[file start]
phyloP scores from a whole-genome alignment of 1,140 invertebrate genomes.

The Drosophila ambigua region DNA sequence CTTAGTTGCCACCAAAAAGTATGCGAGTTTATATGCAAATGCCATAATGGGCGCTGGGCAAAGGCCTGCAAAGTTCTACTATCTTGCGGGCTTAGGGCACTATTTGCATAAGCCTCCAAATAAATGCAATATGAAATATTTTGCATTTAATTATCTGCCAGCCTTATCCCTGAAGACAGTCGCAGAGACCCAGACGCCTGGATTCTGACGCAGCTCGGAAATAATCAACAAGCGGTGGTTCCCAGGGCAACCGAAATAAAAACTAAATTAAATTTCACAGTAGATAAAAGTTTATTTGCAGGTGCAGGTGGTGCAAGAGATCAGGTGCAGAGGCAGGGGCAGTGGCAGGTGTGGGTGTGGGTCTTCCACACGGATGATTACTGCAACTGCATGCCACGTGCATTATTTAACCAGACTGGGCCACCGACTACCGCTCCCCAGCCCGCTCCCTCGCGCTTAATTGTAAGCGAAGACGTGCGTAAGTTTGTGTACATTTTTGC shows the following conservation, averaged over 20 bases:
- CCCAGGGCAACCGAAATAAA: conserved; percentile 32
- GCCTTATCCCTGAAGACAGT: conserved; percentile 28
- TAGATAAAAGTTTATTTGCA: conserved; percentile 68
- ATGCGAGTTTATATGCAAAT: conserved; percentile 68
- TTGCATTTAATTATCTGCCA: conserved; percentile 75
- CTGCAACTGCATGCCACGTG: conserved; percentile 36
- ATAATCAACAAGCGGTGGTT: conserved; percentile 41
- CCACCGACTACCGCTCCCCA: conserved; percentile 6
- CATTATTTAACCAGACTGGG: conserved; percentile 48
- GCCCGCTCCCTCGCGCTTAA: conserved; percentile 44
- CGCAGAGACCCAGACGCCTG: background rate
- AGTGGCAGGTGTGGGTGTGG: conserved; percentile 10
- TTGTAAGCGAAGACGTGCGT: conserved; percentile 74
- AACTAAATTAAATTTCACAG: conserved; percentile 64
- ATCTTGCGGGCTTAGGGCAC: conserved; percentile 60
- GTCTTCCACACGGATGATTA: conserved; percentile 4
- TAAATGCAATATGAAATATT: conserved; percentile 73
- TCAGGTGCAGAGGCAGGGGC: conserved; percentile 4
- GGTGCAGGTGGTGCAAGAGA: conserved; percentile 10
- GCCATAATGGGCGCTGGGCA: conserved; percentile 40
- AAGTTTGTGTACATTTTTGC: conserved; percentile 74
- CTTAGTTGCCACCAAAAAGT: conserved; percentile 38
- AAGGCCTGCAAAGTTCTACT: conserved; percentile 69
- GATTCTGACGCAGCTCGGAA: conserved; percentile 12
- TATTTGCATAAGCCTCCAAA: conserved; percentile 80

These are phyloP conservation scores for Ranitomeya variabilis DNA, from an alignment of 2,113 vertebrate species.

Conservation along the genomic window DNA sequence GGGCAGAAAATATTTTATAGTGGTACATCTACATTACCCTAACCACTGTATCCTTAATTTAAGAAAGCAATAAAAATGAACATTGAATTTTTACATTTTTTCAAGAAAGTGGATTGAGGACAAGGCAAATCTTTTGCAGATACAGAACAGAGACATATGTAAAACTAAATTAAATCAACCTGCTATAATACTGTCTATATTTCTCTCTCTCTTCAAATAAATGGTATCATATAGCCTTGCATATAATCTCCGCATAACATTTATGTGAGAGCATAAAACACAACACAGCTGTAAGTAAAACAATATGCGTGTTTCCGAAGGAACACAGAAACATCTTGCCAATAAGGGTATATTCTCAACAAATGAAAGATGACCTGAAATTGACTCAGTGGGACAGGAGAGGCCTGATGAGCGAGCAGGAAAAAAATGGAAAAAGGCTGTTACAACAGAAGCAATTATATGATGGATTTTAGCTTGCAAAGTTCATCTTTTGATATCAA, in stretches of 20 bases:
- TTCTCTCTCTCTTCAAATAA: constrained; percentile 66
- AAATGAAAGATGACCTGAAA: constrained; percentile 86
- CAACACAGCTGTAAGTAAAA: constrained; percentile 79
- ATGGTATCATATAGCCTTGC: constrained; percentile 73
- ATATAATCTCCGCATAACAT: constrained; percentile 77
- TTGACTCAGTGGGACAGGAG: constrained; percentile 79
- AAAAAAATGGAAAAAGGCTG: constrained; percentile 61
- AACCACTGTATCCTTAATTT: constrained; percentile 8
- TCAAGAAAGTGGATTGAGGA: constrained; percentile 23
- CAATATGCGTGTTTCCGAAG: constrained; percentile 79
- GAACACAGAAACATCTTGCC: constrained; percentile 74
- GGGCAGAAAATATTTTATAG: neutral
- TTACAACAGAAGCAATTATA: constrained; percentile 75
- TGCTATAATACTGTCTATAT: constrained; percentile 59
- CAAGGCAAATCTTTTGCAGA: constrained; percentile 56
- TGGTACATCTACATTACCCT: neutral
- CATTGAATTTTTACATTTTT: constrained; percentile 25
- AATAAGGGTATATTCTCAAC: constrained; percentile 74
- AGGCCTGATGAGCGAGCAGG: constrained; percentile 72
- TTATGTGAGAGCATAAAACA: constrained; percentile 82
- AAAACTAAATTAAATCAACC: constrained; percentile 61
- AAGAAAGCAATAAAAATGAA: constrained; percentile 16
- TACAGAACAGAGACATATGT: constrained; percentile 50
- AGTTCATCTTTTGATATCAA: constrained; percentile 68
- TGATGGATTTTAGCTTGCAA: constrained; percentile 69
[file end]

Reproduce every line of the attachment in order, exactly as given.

phyloP scores from a whole-genome alignment of 1,140 invertebrate genomes.

The Drosophila ambigua region DNA sequence CTTAGTTGCCACCAAAAAGTATGCGAGTTTATATGCAAATGCCATAATGGGCGCTGGGCAAAGGCCTGCAAAGTTCTACTATCTTGCGGGCTTAGGGCACTATTTGCATAAGCCTCCAAATAAATGCAATATGAAATATTTTGCATTTAATTATCTGCCAGCCTTATCCCTGAAGACAGTCGCAGAGACCCAGACGCCTGGATTCTGACGCAGCTCGGAAATAATCAACAAGCGGTGGTTCCCAGGGCAACCGAAATAAAAACTAAATTAAATTTCACAGTAGATAAAAGTTTATTTGCAGGTGCAGGTGGTGCAAGAGATCAGGTGCAGAGGCAGGGGCAGTGGCAGGTGTGGGTGTGGGTCTTCCACACGGATGATTACTGCAACTGCATGCCACGTGCATTATTTAACCAGACTGGGCCACCGACTACCGCTCCCCAGCCCGCTCCCTCGCGCTTAATTGTAAGCGAAGACGTGCGTAAGTTTGTGTACATTTTTGC shows the following conservation, averaged over 20 bases:
- CCCAGGGCAACCGAAATAAA: conserved; percentile 32
- GCCTTATCCCTGAAGACAGT: conserved; percentile 28
- TAGATAAAAGTTTATTTGCA: conserved; percentile 68
- ATGCGAGTTTATATGCAAAT: conserved; percentile 68
- TTGCATTTAATTATCTGCCA: conserved; percentile 75
- CTGCAACTGCATGCCACGTG: conserved; percentile 36
- ATAATCAACAAGCGGTGGTT: conserved; percentile 41
- CCACCGACTACCGCTCCCCA: conserved; percentile 6
- CATTATTTAACCAGACTGGG: conserved; percentile 48
- GCCCGCTCCCTCGCGCTTAA: conserved; percentile 44
- CGCAGAGACCCAGACGCCTG: background rate
- AGTGGCAGGTGTGGGTGTGG: conserved; percentile 10
- TTGTAAGCGAAGACGTGCGT: conserved; percentile 74
- AACTAAATTAAATTTCACAG: conserved; percentile 64
- ATCTTGCGGGCTTAGGGCAC: conserved; percentile 60
- GTCTTCCACACGGATGATTA: conserved; percentile 4
- TAAATGCAATATGAAATATT: conserved; percentile 73
- TCAGGTGCAGAGGCAGGGGC: conserved; percentile 4
- GGTGCAGGTGGTGCAAGAGA: conserved; percentile 10
- GCCATAATGGGCGCTGGGCA: conserved; percentile 40
- AAGTTTGTGTACATTTTTGC: conserved; percentile 74
- CTTAGTTGCCACCAAAAAGT: conserved; percentile 38
- AAGGCCTGCAAAGTTCTACT: conserved; percentile 69
- GATTCTGACGCAGCTCGGAA: conserved; percentile 12
- TATTTGCATAAGCCTCCAAA: conserved; percentile 80

These are phyloP conservation scores for Ranitomeya variabilis DNA, from an alignment of 2,113 vertebrate species.

Conservation along the genomic window DNA sequence GGGCAGAAAATATTTTATAGTGGTACATCTACATTACCCTAACCACTGTATCCTTAATTTAAGAAAGCAATAAAAATGAACATTGAATTTTTACATTTTTTCAAGAAAGTGGATTGAGGACAAGGCAAATCTTTTGCAGATACAGAACAGAGACATATGTAAAACTAAATTAAATCAACCTGCTATAATACTGTCTATATTTCTCTCTCTCTTCAAATAAATGGTATCATATAGCCTTGCATATAATCTCCGCATAACATTTATGTGAGAGCATAAAACACAACACAGCTGTAAGTAAAACAATATGCGTGTTTCCGAAGGAACACAGAAACATCTTGCCAATAAGGGTATATTCTCAACAAATGAAAGATGACCTGAAATTGACTCAGTGGGACAGGAGAGGCCTGATGAGCGAGCAGGAAAAAAATGGAAAAAGGCTGTTACAACAGAAGCAATTATATGATGGATTTTAGCTTGCAAAGTTCATCTTTTGATATCAA, in stretches of 20 bases:
- TTCTCTCTCTCTTCAAATAA: constrained; percentile 66
- AAATGAAAGATGACCTGAAA: constrained; percentile 86
- CAACACAGCTGTAAGTAAAA: constrained; percentile 79
- ATGGTATCATATAGCCTTGC: constrained; percentile 73
- ATATAATCTCCGCATAACAT: constrained; percentile 77
- TTGACTCAGTGGGACAGGAG: constrained; percentile 79
- AAAAAAATGGAAAAAGGCTG: constrained; percentile 61
- AACCACTGTATCCTTAATTT: constrained; percentile 8
- TCAAGAAAGTGGATTGAGGA: constrained; percentile 23
- CAATATGCGTGTTTCCGAAG: constrained; percentile 79
- GAACACAGAAACATCTTGCC: constrained; percentile 74
- GGGCAGAAAATATTTTATAG: neutral
- TTACAACAGAAGCAATTATA: constrained; percentile 75
- TGCTATAATACTGTCTATAT: constrained; percentile 59
- CAAGGCAAATCTTTTGCAGA: constrained; percentile 56
- TGGTACATCTACATTACCCT: neutral
- CATTGAATTTTTACATTTTT: constrained; percentile 25
- AATAAGGGTATATTCTCAAC: constrained; percentile 74
- AGGCCTGATGAGCGAGCAGG: constrained; percentile 72
- TTATGTGAGAGCATAAAACA: constrained; percentile 82
- AAAACTAAATTAAATCAACC: constrained; percentile 61
- AAGAAAGCAATAAAAATGAA: constrained; percentile 16
- TACAGAACAGAGACATATGT: constrained; percentile 50
- AGTTCATCTTTTGATATCAA: constrained; percentile 68
- TGATGGATTTTAGCTTGCAA: constrained; percentile 69